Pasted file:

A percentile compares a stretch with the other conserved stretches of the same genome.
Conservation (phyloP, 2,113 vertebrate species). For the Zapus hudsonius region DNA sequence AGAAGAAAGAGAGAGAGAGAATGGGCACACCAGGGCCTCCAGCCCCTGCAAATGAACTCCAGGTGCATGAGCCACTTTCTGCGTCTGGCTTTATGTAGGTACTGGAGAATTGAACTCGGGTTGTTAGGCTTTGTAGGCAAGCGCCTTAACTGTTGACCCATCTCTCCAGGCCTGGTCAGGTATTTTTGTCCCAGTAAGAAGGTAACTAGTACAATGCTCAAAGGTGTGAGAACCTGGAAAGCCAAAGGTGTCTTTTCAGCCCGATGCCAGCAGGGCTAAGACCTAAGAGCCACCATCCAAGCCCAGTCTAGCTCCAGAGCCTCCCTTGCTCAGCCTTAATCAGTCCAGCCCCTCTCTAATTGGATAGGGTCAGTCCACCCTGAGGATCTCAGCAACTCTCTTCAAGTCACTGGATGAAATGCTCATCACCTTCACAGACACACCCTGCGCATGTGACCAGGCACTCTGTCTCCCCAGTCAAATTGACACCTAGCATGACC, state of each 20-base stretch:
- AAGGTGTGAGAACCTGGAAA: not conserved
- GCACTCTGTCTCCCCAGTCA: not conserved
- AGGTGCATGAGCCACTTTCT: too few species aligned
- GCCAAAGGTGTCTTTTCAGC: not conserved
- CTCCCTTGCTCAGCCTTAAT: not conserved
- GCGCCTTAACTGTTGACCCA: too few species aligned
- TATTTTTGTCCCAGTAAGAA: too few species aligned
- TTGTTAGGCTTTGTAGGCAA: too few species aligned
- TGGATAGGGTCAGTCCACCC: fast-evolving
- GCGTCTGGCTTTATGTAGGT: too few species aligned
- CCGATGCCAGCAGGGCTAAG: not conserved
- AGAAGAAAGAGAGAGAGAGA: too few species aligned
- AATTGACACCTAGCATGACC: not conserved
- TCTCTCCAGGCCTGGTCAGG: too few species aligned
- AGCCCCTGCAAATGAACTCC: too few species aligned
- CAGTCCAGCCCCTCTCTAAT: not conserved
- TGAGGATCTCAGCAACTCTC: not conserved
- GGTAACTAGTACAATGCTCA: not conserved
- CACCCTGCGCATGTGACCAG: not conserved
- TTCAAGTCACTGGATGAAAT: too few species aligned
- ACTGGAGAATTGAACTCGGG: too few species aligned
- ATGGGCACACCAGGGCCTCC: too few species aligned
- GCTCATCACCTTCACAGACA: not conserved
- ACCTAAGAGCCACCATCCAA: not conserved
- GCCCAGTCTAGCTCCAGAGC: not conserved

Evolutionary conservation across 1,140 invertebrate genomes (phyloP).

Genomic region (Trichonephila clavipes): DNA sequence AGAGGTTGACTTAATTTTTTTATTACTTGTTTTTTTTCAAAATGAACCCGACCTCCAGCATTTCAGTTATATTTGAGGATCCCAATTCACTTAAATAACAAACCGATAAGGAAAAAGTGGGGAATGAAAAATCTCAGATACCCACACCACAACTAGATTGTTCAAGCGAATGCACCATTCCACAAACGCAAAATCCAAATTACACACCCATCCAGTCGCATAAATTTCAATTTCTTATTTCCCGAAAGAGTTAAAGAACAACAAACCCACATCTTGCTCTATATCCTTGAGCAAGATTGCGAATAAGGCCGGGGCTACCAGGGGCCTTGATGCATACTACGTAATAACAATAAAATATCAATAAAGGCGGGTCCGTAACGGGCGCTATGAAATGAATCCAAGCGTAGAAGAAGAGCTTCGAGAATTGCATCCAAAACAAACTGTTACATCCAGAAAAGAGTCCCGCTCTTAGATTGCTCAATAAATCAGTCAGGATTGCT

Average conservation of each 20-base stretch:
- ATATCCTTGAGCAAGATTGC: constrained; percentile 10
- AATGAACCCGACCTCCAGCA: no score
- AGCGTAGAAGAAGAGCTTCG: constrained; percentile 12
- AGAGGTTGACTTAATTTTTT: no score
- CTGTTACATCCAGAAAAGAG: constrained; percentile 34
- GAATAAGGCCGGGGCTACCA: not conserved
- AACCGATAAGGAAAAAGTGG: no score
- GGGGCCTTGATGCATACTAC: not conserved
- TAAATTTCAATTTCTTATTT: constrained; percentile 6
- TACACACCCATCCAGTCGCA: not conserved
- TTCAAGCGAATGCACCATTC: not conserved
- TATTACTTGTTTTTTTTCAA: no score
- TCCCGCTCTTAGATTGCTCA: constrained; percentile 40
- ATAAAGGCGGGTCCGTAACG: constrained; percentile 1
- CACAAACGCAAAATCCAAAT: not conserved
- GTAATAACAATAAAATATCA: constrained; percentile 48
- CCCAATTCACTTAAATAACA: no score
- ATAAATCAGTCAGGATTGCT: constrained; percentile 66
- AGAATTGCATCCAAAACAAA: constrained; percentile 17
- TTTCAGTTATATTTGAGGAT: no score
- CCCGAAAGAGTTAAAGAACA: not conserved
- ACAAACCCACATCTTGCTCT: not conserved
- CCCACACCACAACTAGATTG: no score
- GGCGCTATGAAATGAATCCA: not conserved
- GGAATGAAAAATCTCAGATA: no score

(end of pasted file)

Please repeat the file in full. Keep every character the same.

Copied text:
A percentile compares a stretch with the other conserved stretches of the same genome.
Conservation (phyloP, 2,113 vertebrate species). For the Zapus hudsonius region DNA sequence AGAAGAAAGAGAGAGAGAGAATGGGCACACCAGGGCCTCCAGCCCCTGCAAATGAACTCCAGGTGCATGAGCCACTTTCTGCGTCTGGCTTTATGTAGGTACTGGAGAATTGAACTCGGGTTGTTAGGCTTTGTAGGCAAGCGCCTTAACTGTTGACCCATCTCTCCAGGCCTGGTCAGGTATTTTTGTCCCAGTAAGAAGGTAACTAGTACAATGCTCAAAGGTGTGAGAACCTGGAAAGCCAAAGGTGTCTTTTCAGCCCGATGCCAGCAGGGCTAAGACCTAAGAGCCACCATCCAAGCCCAGTCTAGCTCCAGAGCCTCCCTTGCTCAGCCTTAATCAGTCCAGCCCCTCTCTAATTGGATAGGGTCAGTCCACCCTGAGGATCTCAGCAACTCTCTTCAAGTCACTGGATGAAATGCTCATCACCTTCACAGACACACCCTGCGCATGTGACCAGGCACTCTGTCTCCCCAGTCAAATTGACACCTAGCATGACC, state of each 20-base stretch:
- AAGGTGTGAGAACCTGGAAA: not conserved
- GCACTCTGTCTCCCCAGTCA: not conserved
- AGGTGCATGAGCCACTTTCT: too few species aligned
- GCCAAAGGTGTCTTTTCAGC: not conserved
- CTCCCTTGCTCAGCCTTAAT: not conserved
- GCGCCTTAACTGTTGACCCA: too few species aligned
- TATTTTTGTCCCAGTAAGAA: too few species aligned
- TTGTTAGGCTTTGTAGGCAA: too few species aligned
- TGGATAGGGTCAGTCCACCC: fast-evolving
- GCGTCTGGCTTTATGTAGGT: too few species aligned
- CCGATGCCAGCAGGGCTAAG: not conserved
- AGAAGAAAGAGAGAGAGAGA: too few species aligned
- AATTGACACCTAGCATGACC: not conserved
- TCTCTCCAGGCCTGGTCAGG: too few species aligned
- AGCCCCTGCAAATGAACTCC: too few species aligned
- CAGTCCAGCCCCTCTCTAAT: not conserved
- TGAGGATCTCAGCAACTCTC: not conserved
- GGTAACTAGTACAATGCTCA: not conserved
- CACCCTGCGCATGTGACCAG: not conserved
- TTCAAGTCACTGGATGAAAT: too few species aligned
- ACTGGAGAATTGAACTCGGG: too few species aligned
- ATGGGCACACCAGGGCCTCC: too few species aligned
- GCTCATCACCTTCACAGACA: not conserved
- ACCTAAGAGCCACCATCCAA: not conserved
- GCCCAGTCTAGCTCCAGAGC: not conserved

Evolutionary conservation across 1,140 invertebrate genomes (phyloP).

Genomic region (Trichonephila clavipes): DNA sequence AGAGGTTGACTTAATTTTTTTATTACTTGTTTTTTTTCAAAATGAACCCGACCTCCAGCATTTCAGTTATATTTGAGGATCCCAATTCACTTAAATAACAAACCGATAAGGAAAAAGTGGGGAATGAAAAATCTCAGATACCCACACCACAACTAGATTGTTCAAGCGAATGCACCATTCCACAAACGCAAAATCCAAATTACACACCCATCCAGTCGCATAAATTTCAATTTCTTATTTCCCGAAAGAGTTAAAGAACAACAAACCCACATCTTGCTCTATATCCTTGAGCAAGATTGCGAATAAGGCCGGGGCTACCAGGGGCCTTGATGCATACTACGTAATAACAATAAAATATCAATAAAGGCGGGTCCGTAACGGGCGCTATGAAATGAATCCAAGCGTAGAAGAAGAGCTTCGAGAATTGCATCCAAAACAAACTGTTACATCCAGAAAAGAGTCCCGCTCTTAGATTGCTCAATAAATCAGTCAGGATTGCT

Average conservation of each 20-base stretch:
- ATATCCTTGAGCAAGATTGC: constrained; percentile 10
- AATGAACCCGACCTCCAGCA: no score
- AGCGTAGAAGAAGAGCTTCG: constrained; percentile 12
- AGAGGTTGACTTAATTTTTT: no score
- CTGTTACATCCAGAAAAGAG: constrained; percentile 34
- GAATAAGGCCGGGGCTACCA: not conserved
- AACCGATAAGGAAAAAGTGG: no score
- GGGGCCTTGATGCATACTAC: not conserved
- TAAATTTCAATTTCTTATTT: constrained; percentile 6
- TACACACCCATCCAGTCGCA: not conserved
- TTCAAGCGAATGCACCATTC: not conserved
- TATTACTTGTTTTTTTTCAA: no score
- TCCCGCTCTTAGATTGCTCA: constrained; percentile 40
- ATAAAGGCGGGTCCGTAACG: constrained; percentile 1
- CACAAACGCAAAATCCAAAT: not conserved
- GTAATAACAATAAAATATCA: constrained; percentile 48
- CCCAATTCACTTAAATAACA: no score
- ATAAATCAGTCAGGATTGCT: constrained; percentile 66
- AGAATTGCATCCAAAACAAA: constrained; percentile 17
- TTTCAGTTATATTTGAGGAT: no score
- CCCGAAAGAGTTAAAGAACA: not conserved
- ACAAACCCACATCTTGCTCT: not conserved
- CCCACACCACAACTAGATTG: no score
- GGCGCTATGAAATGAATCCA: not conserved
- GGAATGAAAAATCTCAGATA: no score